USML | Events

Institute for Diaconal Studies

Institute for Diaconal Studies | Events

  • Institution of Reader | 3/15/2015

    On Sunday, March 15, 2015 Most Rev. John R. Manz will preside at the Rite of Institution into the Ministry of Reader at the Chapel of the Immaculate Conception, University of Saint Mary of the Lake.  Six first year candidates will take part in the liturgy and become instituted Readers.

    At the institution, Bishop Manz will charge the men to be faithful in handing on the Word of God so that it may grow strong in the hearts of His people. Additionally, being an instituted Reader means “taking on a special office within the Christian community.” Besides proclaiming the word in the liturgical assembly, an instituted Reader is responsible for:

    - instructing children and adults in the faith;
    - preparing them to receive the sacraments worthily;
    - bringing the message of salvation to those who have not yet received it.

    This is an awesome responsibility as well as part of the continuing discernment process as each candidate moves forward on his journey in formation and listens to God’s plan for him in future ministry.

     

  • Rite of Candidacy | 10/12/2014

    On Sunday, October 12, 2014 at 1:30pm Auxiliary Bishop John R. Manz of the Archdiocese of Chicago will call nine men to the Rite of Admission to Candidacy for Holy Orders (Order of Deacon) at the Chapel of the Immaculate Conception, University of St. Mary of the Lake.  These nine men will be formally enrolled as deacon candidates for the Institute for Diaconal Studies.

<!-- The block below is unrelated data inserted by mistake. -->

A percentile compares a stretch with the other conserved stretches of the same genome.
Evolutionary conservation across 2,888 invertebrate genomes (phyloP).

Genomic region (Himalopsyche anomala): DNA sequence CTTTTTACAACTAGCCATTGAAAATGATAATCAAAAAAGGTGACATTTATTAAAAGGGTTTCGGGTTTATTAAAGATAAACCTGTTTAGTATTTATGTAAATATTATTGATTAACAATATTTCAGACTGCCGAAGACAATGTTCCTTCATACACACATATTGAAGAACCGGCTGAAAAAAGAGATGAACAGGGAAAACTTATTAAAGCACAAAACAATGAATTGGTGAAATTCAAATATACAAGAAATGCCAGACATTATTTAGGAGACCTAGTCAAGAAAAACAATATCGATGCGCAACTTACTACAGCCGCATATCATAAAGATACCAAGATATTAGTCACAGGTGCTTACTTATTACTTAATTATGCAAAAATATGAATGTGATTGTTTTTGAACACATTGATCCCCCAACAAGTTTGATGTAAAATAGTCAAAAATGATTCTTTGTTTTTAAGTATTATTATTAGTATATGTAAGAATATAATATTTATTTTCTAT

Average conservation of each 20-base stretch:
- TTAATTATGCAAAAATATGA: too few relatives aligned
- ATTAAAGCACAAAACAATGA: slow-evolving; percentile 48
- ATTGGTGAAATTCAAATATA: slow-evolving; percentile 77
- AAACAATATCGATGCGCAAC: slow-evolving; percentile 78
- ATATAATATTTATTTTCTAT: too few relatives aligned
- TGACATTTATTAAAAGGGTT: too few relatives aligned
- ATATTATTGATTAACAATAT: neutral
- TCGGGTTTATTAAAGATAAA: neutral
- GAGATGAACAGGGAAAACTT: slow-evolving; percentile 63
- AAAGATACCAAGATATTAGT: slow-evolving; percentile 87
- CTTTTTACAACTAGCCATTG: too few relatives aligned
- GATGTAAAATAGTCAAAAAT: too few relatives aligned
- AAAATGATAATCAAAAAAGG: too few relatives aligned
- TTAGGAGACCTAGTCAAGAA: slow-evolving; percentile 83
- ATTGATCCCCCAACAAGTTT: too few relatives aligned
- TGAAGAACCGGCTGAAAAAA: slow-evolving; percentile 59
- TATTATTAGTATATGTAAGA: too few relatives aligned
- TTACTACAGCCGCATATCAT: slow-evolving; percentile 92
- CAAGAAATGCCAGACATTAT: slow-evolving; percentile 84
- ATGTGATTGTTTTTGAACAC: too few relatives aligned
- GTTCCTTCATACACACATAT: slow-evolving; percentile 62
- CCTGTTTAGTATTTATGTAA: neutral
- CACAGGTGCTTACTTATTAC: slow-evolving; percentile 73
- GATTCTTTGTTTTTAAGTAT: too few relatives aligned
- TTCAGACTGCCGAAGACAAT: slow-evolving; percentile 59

Candidacy is the first official recognition by the Church of the positive signs of his vocation to the diaconate, which must be confirmed in the next three years of formation—a period that includes academic courses, spiritual formation and direction, pastoral ministry experiences, human/personal development, field education, internships, and much more.

    To get to this point in his formation, the men have journeyed through a one-year period of discernment called the Aspirancy Path that included prayer and spiritual formation sessions, an intensive and comprehensive course on the Catechism of the Catholic Church, days of reflection on the deacon’s share in the bishop’s ministries, field ministry experiences in ministering to a culturally diverse Church, a field education experience in Service to Charity, monthly spiritual direction, and a retreat during which he prayed and reflected, with his family, over his possible call to the ordained ministry of deacon. 

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